Science fiction author, artist and poet Brian Aldiss OBE, whose story inspired Steven Spielberg’s A.I. film, has died aged 92.

Mr Aldiss, a former literary editor of the Oxford Mail and author of a string of British science fiction classics died in the early hours of Saturday in his home in Oxford.

His ‘Supertoys’ short stories were adapted for the film A.I. Artificial Intelligence on which he collaborated with Stanley Kubrick for over a decade before its completion by Spielberg in 2001.

His novel Frankenstein Unbound was also made for screen by Roger Corman.

He was born in Norfolk on August 18, 1925 and died shortly after celebrating his 92nd birthday at the weekend.

Having moved to Oxford shortly after the Second World War as a bookseller he became the literary editor of the Oxford Mail from 1958 to 1969.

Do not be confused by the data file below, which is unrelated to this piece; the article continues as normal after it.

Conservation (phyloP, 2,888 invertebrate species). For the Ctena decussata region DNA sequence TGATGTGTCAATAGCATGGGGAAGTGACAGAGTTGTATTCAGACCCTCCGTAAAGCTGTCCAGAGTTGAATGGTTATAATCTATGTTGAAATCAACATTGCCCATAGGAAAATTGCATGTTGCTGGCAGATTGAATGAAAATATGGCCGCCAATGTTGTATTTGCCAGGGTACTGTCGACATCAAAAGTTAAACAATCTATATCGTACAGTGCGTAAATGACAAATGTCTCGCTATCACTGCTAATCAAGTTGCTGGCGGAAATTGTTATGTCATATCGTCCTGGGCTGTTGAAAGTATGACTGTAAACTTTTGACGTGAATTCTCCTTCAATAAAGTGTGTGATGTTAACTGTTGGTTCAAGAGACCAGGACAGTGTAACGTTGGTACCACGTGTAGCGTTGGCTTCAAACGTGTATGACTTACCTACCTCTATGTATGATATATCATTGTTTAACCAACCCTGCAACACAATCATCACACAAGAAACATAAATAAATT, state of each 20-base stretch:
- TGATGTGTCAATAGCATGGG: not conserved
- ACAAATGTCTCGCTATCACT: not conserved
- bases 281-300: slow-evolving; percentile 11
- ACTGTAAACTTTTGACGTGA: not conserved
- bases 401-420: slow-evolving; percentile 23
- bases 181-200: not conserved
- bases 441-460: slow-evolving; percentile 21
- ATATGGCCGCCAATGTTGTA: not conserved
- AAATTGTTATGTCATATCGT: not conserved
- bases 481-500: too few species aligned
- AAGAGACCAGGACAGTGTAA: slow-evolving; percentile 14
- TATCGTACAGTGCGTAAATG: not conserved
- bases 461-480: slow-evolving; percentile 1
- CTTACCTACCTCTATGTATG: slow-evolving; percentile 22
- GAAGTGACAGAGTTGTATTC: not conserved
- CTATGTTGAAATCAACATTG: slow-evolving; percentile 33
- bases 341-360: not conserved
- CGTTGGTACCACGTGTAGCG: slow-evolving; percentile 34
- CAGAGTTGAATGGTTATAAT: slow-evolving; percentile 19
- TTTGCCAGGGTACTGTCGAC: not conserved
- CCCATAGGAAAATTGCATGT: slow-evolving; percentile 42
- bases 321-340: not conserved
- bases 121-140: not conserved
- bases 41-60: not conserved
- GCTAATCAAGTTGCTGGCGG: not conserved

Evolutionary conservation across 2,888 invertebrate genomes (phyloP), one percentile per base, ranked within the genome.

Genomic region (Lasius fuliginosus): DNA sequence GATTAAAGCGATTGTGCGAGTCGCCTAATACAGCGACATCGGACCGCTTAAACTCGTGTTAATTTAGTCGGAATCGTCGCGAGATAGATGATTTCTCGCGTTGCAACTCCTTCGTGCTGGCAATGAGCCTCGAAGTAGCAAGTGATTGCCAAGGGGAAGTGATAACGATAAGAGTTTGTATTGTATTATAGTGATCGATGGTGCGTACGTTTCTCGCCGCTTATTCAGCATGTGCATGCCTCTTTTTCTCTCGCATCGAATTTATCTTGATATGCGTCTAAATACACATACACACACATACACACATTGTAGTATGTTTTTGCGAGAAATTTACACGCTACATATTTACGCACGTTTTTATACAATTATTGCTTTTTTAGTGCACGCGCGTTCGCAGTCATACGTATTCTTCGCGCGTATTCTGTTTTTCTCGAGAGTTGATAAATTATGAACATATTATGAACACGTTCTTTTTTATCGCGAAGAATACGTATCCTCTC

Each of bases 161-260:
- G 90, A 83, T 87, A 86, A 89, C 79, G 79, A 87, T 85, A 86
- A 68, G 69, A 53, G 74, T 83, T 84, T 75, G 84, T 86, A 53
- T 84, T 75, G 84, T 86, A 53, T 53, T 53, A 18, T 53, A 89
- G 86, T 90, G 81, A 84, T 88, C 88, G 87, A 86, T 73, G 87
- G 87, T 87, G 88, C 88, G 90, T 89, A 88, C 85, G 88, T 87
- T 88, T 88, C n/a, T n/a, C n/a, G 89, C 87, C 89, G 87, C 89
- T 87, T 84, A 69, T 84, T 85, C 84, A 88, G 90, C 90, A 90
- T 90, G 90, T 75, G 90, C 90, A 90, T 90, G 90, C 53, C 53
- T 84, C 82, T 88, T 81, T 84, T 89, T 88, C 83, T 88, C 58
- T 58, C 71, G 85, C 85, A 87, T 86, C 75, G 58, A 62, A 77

Around that time he also won the Observer prize for a short story set in 2500.

A friend and drinking companion of Kingsley Amis and correspondent with C.S. Lewis and J.R.R. Tolkien, Aldiss was a founding member of the Groucho Club in London and a judge on the 1981 Booker Prize.

Awarded the Hugo Award for Science Fiction in 1962 and the Nebula Award in 1965, Aldiss's writings were well received by the critics and earned a strong following in the United States and in Britain as well as being widely translated into foreign languages. 

In 2000 Mr Aldiss was awarded an Honorary Doctorate from Reading University and was given the title of ‘Grandmaster’ from the Science Fiction and Fantasy Writers of America.

He was made an OBE by the Queen in 2005 for services to literature.